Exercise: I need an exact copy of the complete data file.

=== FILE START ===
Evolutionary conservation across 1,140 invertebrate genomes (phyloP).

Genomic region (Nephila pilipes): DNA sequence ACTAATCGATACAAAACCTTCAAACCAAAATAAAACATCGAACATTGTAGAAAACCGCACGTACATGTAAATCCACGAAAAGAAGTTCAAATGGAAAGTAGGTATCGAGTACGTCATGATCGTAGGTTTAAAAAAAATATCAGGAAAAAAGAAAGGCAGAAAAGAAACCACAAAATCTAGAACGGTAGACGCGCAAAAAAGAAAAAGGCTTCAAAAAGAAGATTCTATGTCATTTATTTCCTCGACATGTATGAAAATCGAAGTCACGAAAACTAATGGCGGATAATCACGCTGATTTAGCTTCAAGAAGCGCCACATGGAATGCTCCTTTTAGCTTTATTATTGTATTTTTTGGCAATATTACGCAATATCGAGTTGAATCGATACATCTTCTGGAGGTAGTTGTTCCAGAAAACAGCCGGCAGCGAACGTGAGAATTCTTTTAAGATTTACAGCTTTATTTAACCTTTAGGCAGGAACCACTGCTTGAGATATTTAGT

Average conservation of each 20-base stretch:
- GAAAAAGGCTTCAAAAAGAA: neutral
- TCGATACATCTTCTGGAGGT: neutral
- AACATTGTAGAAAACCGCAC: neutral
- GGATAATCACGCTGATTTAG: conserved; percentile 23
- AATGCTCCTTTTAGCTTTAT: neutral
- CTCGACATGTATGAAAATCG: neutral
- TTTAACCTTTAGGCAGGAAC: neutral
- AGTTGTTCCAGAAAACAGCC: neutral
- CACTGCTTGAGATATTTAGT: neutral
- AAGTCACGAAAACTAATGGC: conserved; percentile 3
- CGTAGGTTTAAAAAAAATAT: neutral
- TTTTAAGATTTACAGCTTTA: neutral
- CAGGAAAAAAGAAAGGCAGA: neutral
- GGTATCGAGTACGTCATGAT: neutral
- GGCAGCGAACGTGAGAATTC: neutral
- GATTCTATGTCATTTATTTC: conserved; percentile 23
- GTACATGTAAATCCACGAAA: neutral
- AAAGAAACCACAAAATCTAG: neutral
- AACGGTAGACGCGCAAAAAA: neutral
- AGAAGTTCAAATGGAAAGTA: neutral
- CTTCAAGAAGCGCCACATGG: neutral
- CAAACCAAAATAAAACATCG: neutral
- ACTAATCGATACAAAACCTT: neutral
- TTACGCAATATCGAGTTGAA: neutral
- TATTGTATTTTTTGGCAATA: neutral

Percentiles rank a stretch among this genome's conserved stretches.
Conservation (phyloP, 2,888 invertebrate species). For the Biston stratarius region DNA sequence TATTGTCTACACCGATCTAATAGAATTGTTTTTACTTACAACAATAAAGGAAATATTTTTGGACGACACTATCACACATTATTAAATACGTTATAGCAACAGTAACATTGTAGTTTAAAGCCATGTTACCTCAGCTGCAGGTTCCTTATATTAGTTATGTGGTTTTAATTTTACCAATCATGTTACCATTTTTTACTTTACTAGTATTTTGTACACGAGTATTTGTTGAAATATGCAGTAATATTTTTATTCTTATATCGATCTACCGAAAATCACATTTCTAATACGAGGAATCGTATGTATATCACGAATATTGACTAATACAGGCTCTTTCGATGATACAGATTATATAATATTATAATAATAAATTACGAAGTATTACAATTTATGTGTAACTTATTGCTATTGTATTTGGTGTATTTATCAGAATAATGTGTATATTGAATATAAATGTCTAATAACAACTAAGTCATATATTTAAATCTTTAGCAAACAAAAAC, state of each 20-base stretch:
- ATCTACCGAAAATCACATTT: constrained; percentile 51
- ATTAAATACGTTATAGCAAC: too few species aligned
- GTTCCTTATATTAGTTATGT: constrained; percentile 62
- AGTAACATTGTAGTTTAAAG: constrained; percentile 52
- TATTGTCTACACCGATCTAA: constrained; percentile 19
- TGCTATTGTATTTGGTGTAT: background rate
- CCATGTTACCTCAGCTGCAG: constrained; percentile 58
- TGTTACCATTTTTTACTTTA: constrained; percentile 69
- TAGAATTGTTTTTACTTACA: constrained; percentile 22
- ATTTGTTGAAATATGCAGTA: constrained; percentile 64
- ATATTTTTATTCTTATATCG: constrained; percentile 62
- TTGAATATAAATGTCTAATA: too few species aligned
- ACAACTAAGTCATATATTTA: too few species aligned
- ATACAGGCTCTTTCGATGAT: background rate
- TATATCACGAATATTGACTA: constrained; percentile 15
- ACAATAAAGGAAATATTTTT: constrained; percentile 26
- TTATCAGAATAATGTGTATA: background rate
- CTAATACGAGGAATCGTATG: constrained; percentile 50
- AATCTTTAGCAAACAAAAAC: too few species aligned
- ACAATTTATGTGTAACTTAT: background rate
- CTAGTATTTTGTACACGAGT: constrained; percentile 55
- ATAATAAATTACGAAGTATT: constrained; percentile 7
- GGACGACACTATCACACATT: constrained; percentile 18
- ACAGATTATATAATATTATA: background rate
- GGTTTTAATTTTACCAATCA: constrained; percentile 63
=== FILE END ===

Evolutionary conservation across 1,140 invertebrate genomes (phyloP).

Genomic region (Nephila pilipes): DNA sequence ACTAATCGATACAAAACCTTCAAACCAAAATAAAACATCGAACATTGTAGAAAACCGCACGTACATGTAAATCCACGAAAAGAAGTTCAAATGGAAAGTAGGTATCGAGTACGTCATGATCGTAGGTTTAAAAAAAATATCAGGAAAAAAGAAAGGCAGAAAAGAAACCACAAAATCTAGAACGGTAGACGCGCAAAAAAGAAAAAGGCTTCAAAAAGAAGATTCTATGTCATTTATTTCCTCGACATGTATGAAAATCGAAGTCACGAAAACTAATGGCGGATAATCACGCTGATTTAGCTTCAAGAAGCGCCACATGGAATGCTCCTTTTAGCTTTATTATTGTATTTTTTGGCAATATTACGCAATATCGAGTTGAATCGATACATCTTCTGGAGGTAGTTGTTCCAGAAAACAGCCGGCAGCGAACGTGAGAATTCTTTTAAGATTTACAGCTTTATTTAACCTTTAGGCAGGAACCACTGCTTGAGATATTTAGT

Average conservation of each 20-base stretch:
- GAAAAAGGCTTCAAAAAGAA: neutral
- TCGATACATCTTCTGGAGGT: neutral
- AACATTGTAGAAAACCGCAC: neutral
- GGATAATCACGCTGATTTAG: conserved; percentile 23
- AATGCTCCTTTTAGCTTTAT: neutral
- CTCGACATGTATGAAAATCG: neutral
- TTTAACCTTTAGGCAGGAAC: neutral
- AGTTGTTCCAGAAAACAGCC: neutral
- CACTGCTTGAGATATTTAGT: neutral
- AAGTCACGAAAACTAATGGC: conserved; percentile 3
- CGTAGGTTTAAAAAAAATAT: neutral
- TTTTAAGATTTACAGCTTTA: neutral
- CAGGAAAAAAGAAAGGCAGA: neutral
- GGTATCGAGTACGTCATGAT: neutral
- GGCAGCGAACGTGAGAATTC: neutral
- GATTCTATGTCATTTATTTC: conserved; percentile 23
- GTACATGTAAATCCACGAAA: neutral
- AAAGAAACCACAAAATCTAG: neutral
- AACGGTAGACGCGCAAAAAA: neutral
- AGAAGTTCAAATGGAAAGTA: neutral
- CTTCAAGAAGCGCCACATGG: neutral
- CAAACCAAAATAAAACATCG: neutral
- ACTAATCGATACAAAACCTT: neutral
- TTACGCAATATCGAGTTGAA: neutral
- TATTGTATTTTTTGGCAATA: neutral

Percentiles rank a stretch among this genome's conserved stretches.
Conservation (phyloP, 2,888 invertebrate species). For the Biston stratarius region DNA sequence TATTGTCTACACCGATCTAATAGAATTGTTTTTACTTACAACAATAAAGGAAATATTTTTGGACGACACTATCACACATTATTAAATACGTTATAGCAACAGTAACATTGTAGTTTAAAGCCATGTTACCTCAGCTGCAGGTTCCTTATATTAGTTATGTGGTTTTAATTTTACCAATCATGTTACCATTTTTTACTTTACTAGTATTTTGTACACGAGTATTTGTTGAAATATGCAGTAATATTTTTATTCTTATATCGATCTACCGAAAATCACATTTCTAATACGAGGAATCGTATGTATATCACGAATATTGACTAATACAGGCTCTTTCGATGATACAGATTATATAATATTATAATAATAAATTACGAAGTATTACAATTTATGTGTAACTTATTGCTATTGTATTTGGTGTATTTATCAGAATAATGTGTATATTGAATATAAATGTCTAATAACAACTAAGTCATATATTTAAATCTTTAGCAAACAAAAAC, state of each 20-base stretch:
- ATCTACCGAAAATCACATTT: constrained; percentile 51
- ATTAAATACGTTATAGCAAC: too few species aligned
- GTTCCTTATATTAGTTATGT: constrained; percentile 62
- AGTAACATTGTAGTTTAAAG: constrained; percentile 52
- TATTGTCTACACCGATCTAA: constrained; percentile 19
- TGCTATTGTATTTGGTGTAT: background rate
- CCATGTTACCTCAGCTGCAG: constrained; percentile 58
- TGTTACCATTTTTTACTTTA: constrained; percentile 69
- TAGAATTGTTTTTACTTACA: constrained; percentile 22
- ATTTGTTGAAATATGCAGTA: constrained; percentile 64
- ATATTTTTATTCTTATATCG: constrained; percentile 62
- TTGAATATAAATGTCTAATA: too few species aligned
- ACAACTAAGTCATATATTTA: too few species aligned
- ATACAGGCTCTTTCGATGAT: background rate
- TATATCACGAATATTGACTA: constrained; percentile 15
- ACAATAAAGGAAATATTTTT: constrained; percentile 26
- TTATCAGAATAATGTGTATA: background rate
- CTAATACGAGGAATCGTATG: constrained; percentile 50
- AATCTTTAGCAAACAAAAAC: too few species aligned
- ACAATTTATGTGTAACTTAT: background rate
- CTAGTATTTTGTACACGAGT: constrained; percentile 55
- ATAATAAATTACGAAGTATT: constrained; percentile 7
- GGACGACACTATCACACATT: constrained; percentile 18
- ACAGATTATATAATATTATA: background rate
- GGTTTTAATTTTACCAATCA: constrained; percentile 63